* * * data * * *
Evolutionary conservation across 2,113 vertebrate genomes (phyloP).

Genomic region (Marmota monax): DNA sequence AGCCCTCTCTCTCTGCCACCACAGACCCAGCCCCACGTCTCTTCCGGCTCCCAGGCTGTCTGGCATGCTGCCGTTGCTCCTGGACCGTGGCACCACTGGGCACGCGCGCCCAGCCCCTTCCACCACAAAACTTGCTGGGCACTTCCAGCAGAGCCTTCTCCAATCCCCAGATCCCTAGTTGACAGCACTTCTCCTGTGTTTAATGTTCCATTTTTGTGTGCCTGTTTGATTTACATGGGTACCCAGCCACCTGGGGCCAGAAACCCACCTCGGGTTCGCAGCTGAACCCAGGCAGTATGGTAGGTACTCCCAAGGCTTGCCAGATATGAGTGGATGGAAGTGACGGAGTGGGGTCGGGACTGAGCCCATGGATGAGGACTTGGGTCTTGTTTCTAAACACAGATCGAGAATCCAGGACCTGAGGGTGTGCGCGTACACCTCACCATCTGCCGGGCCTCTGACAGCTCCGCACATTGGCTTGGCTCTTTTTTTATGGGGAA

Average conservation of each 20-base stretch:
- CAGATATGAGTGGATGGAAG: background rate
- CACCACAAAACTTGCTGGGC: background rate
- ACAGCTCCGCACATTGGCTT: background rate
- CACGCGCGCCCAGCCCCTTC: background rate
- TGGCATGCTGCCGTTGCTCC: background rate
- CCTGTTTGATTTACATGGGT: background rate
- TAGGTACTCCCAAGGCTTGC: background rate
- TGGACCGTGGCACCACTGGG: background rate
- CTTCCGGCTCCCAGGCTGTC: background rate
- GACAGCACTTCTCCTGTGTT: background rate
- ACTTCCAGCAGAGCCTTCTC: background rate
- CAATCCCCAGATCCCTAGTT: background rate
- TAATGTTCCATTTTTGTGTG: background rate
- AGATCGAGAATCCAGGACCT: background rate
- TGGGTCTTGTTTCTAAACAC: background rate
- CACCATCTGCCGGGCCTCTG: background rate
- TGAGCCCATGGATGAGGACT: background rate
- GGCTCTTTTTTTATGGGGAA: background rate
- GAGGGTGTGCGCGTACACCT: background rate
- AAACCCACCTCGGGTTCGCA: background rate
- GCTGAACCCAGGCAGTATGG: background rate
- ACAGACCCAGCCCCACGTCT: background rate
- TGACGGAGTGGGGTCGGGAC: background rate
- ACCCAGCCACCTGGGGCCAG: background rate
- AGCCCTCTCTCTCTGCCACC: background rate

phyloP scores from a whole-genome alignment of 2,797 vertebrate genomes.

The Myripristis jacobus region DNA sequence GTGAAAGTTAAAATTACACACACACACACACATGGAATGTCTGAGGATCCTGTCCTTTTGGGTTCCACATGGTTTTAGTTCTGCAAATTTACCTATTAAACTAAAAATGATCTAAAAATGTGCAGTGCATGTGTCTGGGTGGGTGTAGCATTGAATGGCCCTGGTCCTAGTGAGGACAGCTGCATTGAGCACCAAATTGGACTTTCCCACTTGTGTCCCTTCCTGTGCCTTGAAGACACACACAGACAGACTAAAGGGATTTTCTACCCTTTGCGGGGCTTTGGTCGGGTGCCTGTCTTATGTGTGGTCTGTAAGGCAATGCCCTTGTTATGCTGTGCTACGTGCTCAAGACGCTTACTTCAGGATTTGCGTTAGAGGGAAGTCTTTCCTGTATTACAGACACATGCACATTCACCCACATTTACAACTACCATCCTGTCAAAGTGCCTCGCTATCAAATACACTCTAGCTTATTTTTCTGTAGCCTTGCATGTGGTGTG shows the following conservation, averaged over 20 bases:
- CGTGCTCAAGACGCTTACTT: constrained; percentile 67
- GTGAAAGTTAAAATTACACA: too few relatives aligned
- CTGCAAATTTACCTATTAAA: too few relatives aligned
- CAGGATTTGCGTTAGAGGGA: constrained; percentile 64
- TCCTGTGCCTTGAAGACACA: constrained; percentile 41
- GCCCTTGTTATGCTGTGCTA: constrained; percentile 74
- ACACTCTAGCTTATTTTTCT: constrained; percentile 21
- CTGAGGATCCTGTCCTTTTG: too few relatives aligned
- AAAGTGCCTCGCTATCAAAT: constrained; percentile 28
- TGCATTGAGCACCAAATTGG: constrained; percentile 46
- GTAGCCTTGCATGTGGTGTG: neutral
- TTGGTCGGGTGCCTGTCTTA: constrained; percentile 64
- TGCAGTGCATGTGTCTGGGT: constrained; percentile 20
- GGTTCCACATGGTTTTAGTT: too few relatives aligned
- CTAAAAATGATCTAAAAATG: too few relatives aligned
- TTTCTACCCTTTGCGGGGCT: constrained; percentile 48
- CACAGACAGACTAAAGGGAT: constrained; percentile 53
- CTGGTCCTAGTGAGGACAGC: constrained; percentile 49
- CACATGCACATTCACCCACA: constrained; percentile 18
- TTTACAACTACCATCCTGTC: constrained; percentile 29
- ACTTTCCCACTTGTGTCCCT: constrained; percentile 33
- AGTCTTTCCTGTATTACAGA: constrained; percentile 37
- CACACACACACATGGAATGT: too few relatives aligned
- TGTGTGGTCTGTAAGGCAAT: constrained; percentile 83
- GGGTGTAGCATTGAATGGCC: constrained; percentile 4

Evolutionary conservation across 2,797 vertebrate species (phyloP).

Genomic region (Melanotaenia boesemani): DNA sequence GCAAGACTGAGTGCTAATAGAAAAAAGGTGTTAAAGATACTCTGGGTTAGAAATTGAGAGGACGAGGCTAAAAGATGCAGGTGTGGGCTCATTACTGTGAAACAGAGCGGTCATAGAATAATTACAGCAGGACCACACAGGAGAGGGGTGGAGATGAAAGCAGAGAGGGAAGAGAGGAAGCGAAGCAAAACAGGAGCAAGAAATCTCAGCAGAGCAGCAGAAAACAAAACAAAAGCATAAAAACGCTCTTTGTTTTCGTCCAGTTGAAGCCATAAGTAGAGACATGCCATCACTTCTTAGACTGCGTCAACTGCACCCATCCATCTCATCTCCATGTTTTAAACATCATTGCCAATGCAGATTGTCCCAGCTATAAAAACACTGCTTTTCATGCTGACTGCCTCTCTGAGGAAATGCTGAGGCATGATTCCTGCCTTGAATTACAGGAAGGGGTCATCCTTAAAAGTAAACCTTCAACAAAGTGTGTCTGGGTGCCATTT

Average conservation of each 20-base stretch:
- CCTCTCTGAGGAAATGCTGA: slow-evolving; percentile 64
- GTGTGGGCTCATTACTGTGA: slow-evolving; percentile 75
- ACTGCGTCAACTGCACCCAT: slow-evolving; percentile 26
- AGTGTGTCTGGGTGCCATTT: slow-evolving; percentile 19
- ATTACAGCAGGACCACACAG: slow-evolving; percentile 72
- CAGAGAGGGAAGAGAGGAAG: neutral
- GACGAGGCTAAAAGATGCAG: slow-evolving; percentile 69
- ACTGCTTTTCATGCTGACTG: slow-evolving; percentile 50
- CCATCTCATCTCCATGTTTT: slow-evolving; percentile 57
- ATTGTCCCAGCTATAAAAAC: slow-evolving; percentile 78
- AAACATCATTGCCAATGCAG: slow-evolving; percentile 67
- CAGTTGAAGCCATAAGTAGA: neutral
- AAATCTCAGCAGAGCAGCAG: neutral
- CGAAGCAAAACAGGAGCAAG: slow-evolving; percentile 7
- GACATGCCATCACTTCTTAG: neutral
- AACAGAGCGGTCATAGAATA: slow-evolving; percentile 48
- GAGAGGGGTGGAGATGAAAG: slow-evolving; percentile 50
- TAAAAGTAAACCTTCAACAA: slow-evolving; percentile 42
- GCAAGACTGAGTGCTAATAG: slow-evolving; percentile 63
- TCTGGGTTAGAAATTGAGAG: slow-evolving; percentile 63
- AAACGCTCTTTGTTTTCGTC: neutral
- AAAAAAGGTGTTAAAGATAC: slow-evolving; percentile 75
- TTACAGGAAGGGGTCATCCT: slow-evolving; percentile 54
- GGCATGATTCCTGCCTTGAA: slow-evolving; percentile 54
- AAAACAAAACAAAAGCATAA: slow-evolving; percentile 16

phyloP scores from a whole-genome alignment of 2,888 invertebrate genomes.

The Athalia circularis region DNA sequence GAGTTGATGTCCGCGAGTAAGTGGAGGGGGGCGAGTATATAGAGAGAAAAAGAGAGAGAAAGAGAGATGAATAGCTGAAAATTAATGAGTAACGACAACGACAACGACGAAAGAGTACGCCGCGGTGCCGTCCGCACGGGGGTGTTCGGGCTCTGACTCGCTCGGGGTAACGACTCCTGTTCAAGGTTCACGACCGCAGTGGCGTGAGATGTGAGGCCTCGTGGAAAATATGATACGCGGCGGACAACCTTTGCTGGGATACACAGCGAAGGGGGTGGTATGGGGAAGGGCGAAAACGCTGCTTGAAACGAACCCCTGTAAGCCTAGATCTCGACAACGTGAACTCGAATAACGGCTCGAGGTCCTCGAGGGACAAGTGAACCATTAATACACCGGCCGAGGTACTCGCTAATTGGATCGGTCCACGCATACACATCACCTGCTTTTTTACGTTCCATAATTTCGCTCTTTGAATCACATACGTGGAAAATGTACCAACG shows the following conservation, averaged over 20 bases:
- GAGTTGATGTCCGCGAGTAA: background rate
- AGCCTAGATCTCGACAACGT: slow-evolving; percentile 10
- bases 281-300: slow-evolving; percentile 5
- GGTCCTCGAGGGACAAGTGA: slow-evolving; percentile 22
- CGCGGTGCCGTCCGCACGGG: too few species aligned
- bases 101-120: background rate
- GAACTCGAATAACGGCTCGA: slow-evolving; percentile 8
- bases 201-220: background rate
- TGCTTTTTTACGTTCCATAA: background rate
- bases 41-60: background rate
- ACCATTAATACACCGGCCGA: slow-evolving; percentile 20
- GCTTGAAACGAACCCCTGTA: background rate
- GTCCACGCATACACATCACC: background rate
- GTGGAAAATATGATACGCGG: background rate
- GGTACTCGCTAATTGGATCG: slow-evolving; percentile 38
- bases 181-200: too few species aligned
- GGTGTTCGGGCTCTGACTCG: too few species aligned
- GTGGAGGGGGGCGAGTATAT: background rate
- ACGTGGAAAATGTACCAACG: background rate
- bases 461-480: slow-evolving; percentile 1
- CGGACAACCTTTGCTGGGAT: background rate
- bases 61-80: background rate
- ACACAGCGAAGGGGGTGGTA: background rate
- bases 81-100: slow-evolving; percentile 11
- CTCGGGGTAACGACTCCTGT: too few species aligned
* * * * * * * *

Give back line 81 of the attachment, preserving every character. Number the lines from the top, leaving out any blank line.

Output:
- TTACAGGAAGGGGTCATCCT: slow-evolving; percentile 54